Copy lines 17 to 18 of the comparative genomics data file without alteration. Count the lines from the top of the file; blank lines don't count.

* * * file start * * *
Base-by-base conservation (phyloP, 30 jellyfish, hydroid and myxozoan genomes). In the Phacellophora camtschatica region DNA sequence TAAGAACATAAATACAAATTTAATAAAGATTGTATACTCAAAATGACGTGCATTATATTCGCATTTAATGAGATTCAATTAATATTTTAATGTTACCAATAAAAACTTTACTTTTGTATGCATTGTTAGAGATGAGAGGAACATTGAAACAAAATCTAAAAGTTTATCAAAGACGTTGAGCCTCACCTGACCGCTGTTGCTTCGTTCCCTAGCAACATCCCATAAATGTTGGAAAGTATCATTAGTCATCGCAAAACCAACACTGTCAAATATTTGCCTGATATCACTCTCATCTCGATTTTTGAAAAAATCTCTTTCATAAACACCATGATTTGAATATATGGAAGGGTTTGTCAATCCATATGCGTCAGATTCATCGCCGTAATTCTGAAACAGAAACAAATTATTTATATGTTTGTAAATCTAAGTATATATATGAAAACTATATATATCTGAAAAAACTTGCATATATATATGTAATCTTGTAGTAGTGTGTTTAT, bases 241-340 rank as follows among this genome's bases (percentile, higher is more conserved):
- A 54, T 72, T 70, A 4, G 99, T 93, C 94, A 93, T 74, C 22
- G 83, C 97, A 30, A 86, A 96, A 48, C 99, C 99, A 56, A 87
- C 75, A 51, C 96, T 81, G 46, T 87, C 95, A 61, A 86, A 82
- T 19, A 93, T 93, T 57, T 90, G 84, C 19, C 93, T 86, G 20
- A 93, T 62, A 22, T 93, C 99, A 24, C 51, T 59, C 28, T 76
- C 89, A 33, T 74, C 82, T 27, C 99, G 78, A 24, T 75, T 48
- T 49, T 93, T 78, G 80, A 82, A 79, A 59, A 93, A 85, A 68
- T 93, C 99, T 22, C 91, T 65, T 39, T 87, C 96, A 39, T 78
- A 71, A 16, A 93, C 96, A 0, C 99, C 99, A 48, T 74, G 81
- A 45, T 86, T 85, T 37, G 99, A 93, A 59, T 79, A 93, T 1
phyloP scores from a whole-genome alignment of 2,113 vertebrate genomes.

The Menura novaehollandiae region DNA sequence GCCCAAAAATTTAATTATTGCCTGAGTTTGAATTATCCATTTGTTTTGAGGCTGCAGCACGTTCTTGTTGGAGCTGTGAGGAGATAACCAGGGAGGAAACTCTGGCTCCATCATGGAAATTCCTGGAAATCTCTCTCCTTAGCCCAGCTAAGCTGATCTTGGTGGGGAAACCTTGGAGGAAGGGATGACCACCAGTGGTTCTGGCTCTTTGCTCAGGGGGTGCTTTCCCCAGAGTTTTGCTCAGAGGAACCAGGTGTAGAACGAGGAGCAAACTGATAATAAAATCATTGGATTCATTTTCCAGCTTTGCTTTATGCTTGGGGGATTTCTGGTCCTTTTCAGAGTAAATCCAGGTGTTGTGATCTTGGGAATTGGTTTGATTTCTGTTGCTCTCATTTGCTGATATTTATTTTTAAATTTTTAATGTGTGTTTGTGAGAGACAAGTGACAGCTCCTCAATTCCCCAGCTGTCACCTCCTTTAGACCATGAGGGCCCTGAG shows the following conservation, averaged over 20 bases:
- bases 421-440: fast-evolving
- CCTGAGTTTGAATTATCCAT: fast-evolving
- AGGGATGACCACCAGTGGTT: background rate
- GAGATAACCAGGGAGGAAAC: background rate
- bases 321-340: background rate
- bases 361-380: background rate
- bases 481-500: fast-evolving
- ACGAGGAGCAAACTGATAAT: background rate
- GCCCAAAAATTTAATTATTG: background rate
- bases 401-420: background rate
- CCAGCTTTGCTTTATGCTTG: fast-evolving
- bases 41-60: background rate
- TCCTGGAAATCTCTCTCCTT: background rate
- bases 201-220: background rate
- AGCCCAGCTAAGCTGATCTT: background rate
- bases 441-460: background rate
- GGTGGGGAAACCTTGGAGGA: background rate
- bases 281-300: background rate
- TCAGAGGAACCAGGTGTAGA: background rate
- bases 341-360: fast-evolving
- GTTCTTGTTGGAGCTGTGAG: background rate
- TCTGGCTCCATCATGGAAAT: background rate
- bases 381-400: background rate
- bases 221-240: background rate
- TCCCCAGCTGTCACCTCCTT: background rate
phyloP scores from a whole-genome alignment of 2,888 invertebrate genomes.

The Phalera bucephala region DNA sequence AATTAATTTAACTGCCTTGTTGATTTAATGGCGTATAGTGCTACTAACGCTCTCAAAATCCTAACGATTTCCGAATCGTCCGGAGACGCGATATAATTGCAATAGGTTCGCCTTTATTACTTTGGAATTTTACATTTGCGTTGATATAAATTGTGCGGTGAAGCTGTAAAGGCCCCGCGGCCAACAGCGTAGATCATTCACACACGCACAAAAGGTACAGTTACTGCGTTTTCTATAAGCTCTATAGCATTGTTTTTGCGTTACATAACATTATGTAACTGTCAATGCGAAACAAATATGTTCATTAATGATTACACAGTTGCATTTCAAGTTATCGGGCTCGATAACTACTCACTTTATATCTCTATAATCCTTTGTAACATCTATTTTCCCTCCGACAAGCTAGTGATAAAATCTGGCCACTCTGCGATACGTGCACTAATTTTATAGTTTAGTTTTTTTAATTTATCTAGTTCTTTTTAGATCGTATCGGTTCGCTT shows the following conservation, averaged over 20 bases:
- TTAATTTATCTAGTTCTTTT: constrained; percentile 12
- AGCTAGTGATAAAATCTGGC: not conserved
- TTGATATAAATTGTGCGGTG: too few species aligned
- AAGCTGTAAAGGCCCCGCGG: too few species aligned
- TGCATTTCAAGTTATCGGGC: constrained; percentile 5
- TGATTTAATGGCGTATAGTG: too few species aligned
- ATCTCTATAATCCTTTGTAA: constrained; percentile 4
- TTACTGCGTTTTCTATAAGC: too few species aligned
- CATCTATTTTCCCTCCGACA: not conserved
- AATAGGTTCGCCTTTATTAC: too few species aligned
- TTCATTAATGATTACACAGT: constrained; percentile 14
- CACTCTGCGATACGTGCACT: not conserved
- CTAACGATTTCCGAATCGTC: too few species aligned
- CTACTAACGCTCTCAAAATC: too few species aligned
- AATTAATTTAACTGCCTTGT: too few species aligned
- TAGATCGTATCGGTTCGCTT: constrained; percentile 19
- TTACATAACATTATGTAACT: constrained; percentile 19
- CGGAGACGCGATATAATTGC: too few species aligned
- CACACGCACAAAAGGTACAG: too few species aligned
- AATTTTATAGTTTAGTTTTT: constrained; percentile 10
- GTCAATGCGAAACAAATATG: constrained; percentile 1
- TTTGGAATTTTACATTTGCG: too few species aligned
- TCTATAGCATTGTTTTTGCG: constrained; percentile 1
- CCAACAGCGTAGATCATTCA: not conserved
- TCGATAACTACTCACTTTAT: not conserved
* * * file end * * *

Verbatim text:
- GAGATAACCAGGGAGGAAAC: background rate
- bases 321-340: background rate